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Eastern phoebe

Sayornis phoebe

Photo: Eastern phoebe
Weights and measures
Length from 12 to 16 cm
Animal description
The Eastern Phoebe (Sayornis phoebe) is a small passerine bird belonging to the Tyrannidae family, which is notable for its widespread presence across eastern North America. This bird species is distinguished by its modest appearance, endearing behavior, and remarkable adaptability to various habitats, making it a familiar sight to many bird enthusiasts and naturalists. With its subtle charm and ecological significance, the Eastern Phoebe plays a vital role in the biodiversity of its range.

Physical Characteristics:
The Eastern Phoebe typically measures about 5.5 to 6.7 inches (14 to 17 cm) in length, with a wingspan ranging from 10.5 to 11.0 inches (26.5 to 28 cm). It has a relatively lightweight body, weighing between 0.6 to 0.7 ounces (16 to 21 grams). The bird's plumage is primarily dull grayish-brown on the upper parts, with a slightly darker head and a faint olive hue on the wings and tail. The underparts are off-white to pale yellow, with the lower belly and undertail coverts showing a more pronounced yellowish tint. Its bill is black, short, and thin, adapted for catching insects in flight. The Eastern Phoebe has a lack of vibrant colors, which helps it blend into its surroundings, making it less conspicuous to predators.

Behavior and Ecology:
One of the most distinctive behaviors of the Eastern Phoebe is its frequent tail-wagging, a characteristic movement where the bird flicks its tail up and down when perched. This species is primarily insectivorous, feeding on a wide variety of flying insects, including flies, beetles, and moths, which it often catches in mid-air in agile flights. During the colder months, when insects are scarce, it supplements its diet with small fruits and berries.

Eastern Phoebes are solitary and territorial birds, especially during the breeding season. They are among the first migratory songbirds to return to their breeding grounds in early spring. The species is known for its loyalty to nesting sites, often returning to the same location year after year to breed. Nests are typically built in sheltered locations, such as under bridges, inside barns, or under house eaves, using mud, moss, and grass, forming a cup-shaped structure.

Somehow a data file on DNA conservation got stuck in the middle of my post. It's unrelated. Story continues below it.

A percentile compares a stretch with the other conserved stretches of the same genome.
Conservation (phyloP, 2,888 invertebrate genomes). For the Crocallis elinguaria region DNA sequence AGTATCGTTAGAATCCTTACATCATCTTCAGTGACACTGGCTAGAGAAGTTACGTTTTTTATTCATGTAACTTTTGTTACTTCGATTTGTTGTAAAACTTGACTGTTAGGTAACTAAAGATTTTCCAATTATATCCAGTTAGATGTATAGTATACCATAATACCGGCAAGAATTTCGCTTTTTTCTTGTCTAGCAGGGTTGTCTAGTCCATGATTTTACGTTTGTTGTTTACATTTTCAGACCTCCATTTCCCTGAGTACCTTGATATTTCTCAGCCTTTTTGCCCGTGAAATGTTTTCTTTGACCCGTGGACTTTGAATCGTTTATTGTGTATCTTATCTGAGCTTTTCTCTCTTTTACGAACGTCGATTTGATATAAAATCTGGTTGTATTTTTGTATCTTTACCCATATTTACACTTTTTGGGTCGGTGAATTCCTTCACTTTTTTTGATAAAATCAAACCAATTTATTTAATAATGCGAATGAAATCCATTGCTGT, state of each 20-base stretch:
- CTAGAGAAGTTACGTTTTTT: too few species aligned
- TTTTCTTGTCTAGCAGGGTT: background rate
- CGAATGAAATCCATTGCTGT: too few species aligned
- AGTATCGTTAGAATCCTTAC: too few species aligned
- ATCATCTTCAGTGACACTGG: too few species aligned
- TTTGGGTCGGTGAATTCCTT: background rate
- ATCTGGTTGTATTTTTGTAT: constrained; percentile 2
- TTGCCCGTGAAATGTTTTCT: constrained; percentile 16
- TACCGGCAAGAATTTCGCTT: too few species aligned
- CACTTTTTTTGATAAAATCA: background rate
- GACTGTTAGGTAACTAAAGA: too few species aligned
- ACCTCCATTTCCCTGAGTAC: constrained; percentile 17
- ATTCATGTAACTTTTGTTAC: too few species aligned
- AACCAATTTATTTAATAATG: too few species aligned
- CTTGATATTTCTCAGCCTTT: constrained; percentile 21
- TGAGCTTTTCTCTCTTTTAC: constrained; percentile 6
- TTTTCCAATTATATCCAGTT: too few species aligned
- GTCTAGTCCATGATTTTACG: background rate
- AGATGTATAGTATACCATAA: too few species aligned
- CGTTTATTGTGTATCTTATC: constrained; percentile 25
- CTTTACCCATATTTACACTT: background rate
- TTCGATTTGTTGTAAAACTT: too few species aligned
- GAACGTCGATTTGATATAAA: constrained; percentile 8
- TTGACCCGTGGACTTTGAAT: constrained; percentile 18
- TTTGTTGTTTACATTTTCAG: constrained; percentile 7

The breeding season for Eastern Phoebes starts in early spring, with females laying a clutch of 2 to 6 creamy-white eggs, which are incubated for about 16 days. The chicks are altricial, meaning they are born blind and featherless, completely dependent on their parents for food and protection. Both parents share the responsibility of feeding the chicks, which fledge about 16 days after hatching. Eastern Phoebes often raise two broods per year.

Conservation Status:
The Eastern Phoebe is considered to be of Least Concern by the International Union for Conservation of Nature (IUCN), owing to its wide range, large population, and the absence of significant declining trends. However, like many bird species, it faces threats from habitat loss, pollution, and climate change. Conservation efforts aimed at preserving natural habitats and promoting biodiversity are essential to ensure the continued survival of this species.

In conclusion, the Eastern Phoebe is a modest yet fascinating bird species whose presence enriches the ecosystems of eastern North America. Its adaptability, interesting behaviors, and ecological role make it a cherished subject of study and observation among birdwatchers and conservationists alike.
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